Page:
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Jason Becker interview: a triumph of the heart

Jason Becker
(Image credit: Ross Pelton)

Any struggling musician in search of inspiration would do well to consider Jason Becker. At 20 he was poised to become a huge rock star, having joined David Lee Roth’s band and wowed audiences with his dazzling metal/neo-classical virtuosity. 

Then, quite suddenly, he developed amyotrophic lateral sclerosis (ALS), which left him unable to play the guitar, walk, talk, or breathe independently. Yet he has continued to make music, communicating and creating with painstaking eye-movements. 

Now 49, he’s released a commanding studio album, Triumphant Hearts, which has guest appearances from famous friends including Uli Jon Roth, Joe Satriani, Steve Vai, Joe Bonamassa and many more.

Triumphant Hearts is a really eclectic record. What were your starting points when it came to writing it? 

My starting points were always to write what I was feeling. I think more along the lines of wanting to tell my story to music, or wanting to make a funky kind of song to honour Prince and use a solo I never used but really liked, or I want to build another type of feeling in a song and use my favourite guitar solo of mine, or I want to compose music that feels like the desert vacations and spaghetti westerns I love. 

And since I have always loved classical music and have always incorporated it into the music I was playing or writing, I want to include some classical tunes and I want them all to have feeling and soul and substance. 

How long, on average, does it take you to compose a song? 

It is different for every song. I worked on Hold On To Love for many months. Actually, it started with the intro solo, which I wrote in the nineties, so that took twenty years! I was new to lyrics, and it was very personal and I wanted it to really convey my story, what I think and how I think I can (mostly) remain sane. Maybe two years before it was ready for a play-through, because it took a long time to find the right singer.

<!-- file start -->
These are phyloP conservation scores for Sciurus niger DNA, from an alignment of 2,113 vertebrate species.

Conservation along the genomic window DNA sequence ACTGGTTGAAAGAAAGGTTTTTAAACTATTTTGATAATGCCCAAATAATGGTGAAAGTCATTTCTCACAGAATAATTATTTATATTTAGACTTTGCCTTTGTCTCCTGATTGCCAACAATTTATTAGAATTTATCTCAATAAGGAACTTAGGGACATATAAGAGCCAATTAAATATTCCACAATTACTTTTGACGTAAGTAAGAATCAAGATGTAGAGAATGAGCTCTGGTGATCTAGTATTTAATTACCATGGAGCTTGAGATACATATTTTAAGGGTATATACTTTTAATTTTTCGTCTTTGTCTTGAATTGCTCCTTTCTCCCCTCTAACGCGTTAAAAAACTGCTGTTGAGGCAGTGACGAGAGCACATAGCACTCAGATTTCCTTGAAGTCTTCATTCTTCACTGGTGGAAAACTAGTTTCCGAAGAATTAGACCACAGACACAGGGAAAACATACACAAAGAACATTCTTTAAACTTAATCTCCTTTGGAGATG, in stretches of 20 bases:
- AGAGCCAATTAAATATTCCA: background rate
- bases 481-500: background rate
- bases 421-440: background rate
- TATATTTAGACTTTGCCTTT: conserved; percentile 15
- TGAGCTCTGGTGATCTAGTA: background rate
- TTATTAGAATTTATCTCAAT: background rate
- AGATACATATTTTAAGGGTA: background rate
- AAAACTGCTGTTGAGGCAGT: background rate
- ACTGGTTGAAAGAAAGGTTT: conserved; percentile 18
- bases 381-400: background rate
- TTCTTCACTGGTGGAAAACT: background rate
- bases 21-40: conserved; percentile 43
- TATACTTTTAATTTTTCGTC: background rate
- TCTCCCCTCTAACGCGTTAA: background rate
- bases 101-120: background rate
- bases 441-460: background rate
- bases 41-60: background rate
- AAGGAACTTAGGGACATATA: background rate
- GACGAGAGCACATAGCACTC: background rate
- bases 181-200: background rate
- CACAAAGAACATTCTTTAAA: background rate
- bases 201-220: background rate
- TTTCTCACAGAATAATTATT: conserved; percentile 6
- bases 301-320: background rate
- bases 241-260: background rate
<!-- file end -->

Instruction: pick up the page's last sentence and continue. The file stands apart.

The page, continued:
Triumphant Heart took about a month to write and sound good, but it took a lot more time to record all of the musicians. We Are One took a couple of years too, but to compose, it took a few months. Alongside the soaring, classically rooted elements, there’s a lot of rocking out there. 

Which rock guitarists that you listen to the most? 

These days I love Aleks Sever, and all of my old favourites, like Van Halen, Led Zeppelin, Yes, Pink Floyd, Stevie Ray Vaughan, Jimi Hendrix, Jeff Beck, AC/DC, The Beatles and The Band. 

You assembled an impressive list of guest players for your record. Did they record their parts in the studio with you, or separately?

They recorded their parts on their own, either at a studio or their home. I did have a visit from Uli before he started Magic Woman, and he talked about how he wanted to play it, mostly just as it was. And the sound is always important to him, so I hope he approves of the final result.